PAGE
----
• Sorry, but the finishes look cheap and not very well-planned. With honey oak flooring and trim, the nickel finish on the door hardware just clashes. The light fixtures look cheap. The mirrors in the bath should be trimmed out. The HAR pics show the bath floors are white octagonal tile with the dark grout. Way too busy and harsh for the muted tan/cream countertop. The door to the balcony should have been a french door, either divided or single pane. If you have a sitting porch on the front, you need a ceiling fan.

    I’m not sure why the money was put into a garage apt, when putting it into better finishes would seem a better investment. As an in-law apt, it’s not practical with those stairs.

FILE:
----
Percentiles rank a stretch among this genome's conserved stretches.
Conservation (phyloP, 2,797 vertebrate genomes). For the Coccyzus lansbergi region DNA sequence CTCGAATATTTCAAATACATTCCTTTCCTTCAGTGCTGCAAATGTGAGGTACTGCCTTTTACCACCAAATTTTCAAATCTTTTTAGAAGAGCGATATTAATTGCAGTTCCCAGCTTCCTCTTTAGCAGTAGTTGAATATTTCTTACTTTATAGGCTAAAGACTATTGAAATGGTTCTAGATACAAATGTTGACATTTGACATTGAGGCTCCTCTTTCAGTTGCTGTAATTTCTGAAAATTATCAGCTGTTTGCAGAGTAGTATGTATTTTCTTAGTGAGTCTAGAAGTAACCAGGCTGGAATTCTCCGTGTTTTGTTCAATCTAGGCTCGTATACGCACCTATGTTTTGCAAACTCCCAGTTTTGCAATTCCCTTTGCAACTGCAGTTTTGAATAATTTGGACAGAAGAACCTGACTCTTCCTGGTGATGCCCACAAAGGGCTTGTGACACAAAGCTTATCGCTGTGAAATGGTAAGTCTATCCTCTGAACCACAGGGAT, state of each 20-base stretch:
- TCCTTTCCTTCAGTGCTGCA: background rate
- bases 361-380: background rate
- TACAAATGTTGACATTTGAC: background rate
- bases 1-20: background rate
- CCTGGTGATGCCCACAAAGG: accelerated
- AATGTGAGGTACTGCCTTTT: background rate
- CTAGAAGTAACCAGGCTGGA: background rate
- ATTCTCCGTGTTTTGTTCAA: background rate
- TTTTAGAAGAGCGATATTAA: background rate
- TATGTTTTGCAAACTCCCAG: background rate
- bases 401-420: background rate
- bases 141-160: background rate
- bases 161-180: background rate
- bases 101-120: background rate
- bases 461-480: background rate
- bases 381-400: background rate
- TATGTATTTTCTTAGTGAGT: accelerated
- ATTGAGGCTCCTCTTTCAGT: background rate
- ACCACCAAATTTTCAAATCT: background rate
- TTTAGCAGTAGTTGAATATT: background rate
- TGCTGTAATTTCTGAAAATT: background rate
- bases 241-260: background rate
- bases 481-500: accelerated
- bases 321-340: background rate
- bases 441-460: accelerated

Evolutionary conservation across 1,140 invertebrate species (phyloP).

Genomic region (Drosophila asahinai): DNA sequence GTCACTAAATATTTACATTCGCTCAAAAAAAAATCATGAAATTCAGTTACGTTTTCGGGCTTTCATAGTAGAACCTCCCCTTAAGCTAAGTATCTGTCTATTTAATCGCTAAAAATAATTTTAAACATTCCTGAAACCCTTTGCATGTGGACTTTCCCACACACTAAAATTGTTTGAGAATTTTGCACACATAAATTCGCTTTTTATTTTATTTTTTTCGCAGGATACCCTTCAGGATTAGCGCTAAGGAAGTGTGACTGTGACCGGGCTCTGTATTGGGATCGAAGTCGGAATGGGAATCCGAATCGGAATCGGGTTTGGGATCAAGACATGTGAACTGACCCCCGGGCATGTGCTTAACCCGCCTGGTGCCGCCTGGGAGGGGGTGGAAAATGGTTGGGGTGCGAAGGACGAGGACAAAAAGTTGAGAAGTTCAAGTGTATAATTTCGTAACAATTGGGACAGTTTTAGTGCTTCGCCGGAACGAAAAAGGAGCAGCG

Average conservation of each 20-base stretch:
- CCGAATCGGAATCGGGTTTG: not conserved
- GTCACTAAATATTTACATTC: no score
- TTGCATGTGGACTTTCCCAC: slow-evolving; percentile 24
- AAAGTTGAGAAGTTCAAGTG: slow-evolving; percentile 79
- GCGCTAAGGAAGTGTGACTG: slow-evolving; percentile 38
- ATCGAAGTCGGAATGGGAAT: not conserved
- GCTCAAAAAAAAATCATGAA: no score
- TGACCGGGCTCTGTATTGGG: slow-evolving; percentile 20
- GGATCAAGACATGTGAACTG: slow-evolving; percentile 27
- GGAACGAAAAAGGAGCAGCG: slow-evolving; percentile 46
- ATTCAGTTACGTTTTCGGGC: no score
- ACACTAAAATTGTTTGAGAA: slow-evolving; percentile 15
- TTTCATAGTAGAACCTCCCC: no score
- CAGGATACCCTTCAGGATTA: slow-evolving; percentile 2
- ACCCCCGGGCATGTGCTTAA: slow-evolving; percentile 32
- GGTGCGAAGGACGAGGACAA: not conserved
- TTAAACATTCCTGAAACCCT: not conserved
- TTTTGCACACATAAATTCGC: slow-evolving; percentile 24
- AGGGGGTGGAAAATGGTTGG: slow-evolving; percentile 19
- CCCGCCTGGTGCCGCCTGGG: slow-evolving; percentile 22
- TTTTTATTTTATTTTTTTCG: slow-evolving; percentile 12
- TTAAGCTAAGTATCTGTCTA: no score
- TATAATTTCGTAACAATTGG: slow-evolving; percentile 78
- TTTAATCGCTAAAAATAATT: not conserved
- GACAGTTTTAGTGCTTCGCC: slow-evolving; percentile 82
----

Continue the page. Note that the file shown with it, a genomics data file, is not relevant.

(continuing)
If they wanted a contemporary feel, darker floors with light taupe or gray walls would be better. White subway in the kitchen is fine, but pair it with darker cabinets. Love the fixtures and that shower in the bath, but nix the subway and octagonal tile. If you go soothing cream/tan marble/granite counter, use tile in shower and floor that continue the same spa-like feeling. Large tiles in a stone/marble finish with cabinets in a medium finish. Maybe glass tiles on the wall.

  • When you compare it to the original house in this area, the joke becomes complete. I can’t believe they can get anyone stupid enough to pay this ridiculous price for such rubbish

  • Darby Mom, I’m not sure how often MLS is updated since I’m not in the business. I just happen to know that there were a couple of bidders and an offer over the asking price was accepted.